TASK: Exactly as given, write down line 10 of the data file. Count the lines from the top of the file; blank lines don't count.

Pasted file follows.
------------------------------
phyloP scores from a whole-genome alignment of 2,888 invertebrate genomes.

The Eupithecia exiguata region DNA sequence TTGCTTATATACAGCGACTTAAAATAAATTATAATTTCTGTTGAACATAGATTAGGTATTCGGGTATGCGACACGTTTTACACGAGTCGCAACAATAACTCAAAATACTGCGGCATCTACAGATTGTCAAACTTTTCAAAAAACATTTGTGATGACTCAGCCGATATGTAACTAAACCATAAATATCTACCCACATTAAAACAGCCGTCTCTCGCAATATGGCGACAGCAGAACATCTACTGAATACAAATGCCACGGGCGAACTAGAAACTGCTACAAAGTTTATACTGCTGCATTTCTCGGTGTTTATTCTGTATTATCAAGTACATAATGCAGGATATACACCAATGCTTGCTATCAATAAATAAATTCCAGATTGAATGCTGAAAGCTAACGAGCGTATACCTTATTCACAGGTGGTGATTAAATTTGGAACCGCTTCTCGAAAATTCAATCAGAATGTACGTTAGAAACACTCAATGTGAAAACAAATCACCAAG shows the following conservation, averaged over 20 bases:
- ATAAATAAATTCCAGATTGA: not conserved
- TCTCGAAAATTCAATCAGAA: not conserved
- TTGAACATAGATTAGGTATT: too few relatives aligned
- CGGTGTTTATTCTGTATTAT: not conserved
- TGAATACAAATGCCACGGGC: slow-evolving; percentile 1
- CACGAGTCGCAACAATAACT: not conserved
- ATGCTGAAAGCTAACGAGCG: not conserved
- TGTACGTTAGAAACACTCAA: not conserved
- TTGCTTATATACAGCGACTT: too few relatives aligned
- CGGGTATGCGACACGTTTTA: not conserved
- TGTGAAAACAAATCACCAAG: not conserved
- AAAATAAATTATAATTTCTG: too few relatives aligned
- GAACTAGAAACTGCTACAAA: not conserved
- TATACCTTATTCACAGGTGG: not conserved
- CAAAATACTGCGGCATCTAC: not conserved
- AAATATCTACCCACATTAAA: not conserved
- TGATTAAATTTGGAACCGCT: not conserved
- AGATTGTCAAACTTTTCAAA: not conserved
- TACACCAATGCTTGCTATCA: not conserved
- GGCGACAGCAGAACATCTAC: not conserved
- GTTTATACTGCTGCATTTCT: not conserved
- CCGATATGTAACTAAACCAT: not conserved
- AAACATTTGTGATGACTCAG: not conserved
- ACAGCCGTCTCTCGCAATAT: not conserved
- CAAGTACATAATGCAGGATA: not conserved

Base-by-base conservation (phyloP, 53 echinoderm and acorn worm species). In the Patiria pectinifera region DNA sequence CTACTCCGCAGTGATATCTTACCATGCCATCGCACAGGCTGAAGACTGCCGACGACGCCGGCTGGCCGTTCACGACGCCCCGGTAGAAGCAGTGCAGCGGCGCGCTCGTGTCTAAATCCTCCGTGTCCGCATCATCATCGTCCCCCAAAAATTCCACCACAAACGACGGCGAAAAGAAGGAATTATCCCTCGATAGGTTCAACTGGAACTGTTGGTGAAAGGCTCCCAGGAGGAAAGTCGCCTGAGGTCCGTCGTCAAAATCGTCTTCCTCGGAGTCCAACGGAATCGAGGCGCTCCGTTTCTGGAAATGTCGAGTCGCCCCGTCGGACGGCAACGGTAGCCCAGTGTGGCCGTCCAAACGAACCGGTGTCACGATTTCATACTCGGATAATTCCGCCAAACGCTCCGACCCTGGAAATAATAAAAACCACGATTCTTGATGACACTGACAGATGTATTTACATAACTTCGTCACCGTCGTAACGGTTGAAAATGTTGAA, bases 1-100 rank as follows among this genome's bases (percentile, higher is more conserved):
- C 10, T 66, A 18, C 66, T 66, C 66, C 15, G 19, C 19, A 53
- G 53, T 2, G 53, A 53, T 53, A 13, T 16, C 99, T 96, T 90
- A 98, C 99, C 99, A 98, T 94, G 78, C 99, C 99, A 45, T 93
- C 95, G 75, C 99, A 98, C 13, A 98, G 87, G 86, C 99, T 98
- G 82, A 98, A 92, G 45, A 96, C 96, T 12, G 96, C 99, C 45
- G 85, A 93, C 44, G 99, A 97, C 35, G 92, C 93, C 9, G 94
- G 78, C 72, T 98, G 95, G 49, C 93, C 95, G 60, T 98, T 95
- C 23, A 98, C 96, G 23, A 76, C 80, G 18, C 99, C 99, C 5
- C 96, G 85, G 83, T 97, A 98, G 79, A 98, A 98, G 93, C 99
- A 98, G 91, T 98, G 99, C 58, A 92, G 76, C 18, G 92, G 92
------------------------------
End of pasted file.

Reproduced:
- TGTACGTTAGAAACACTCAA: not conserved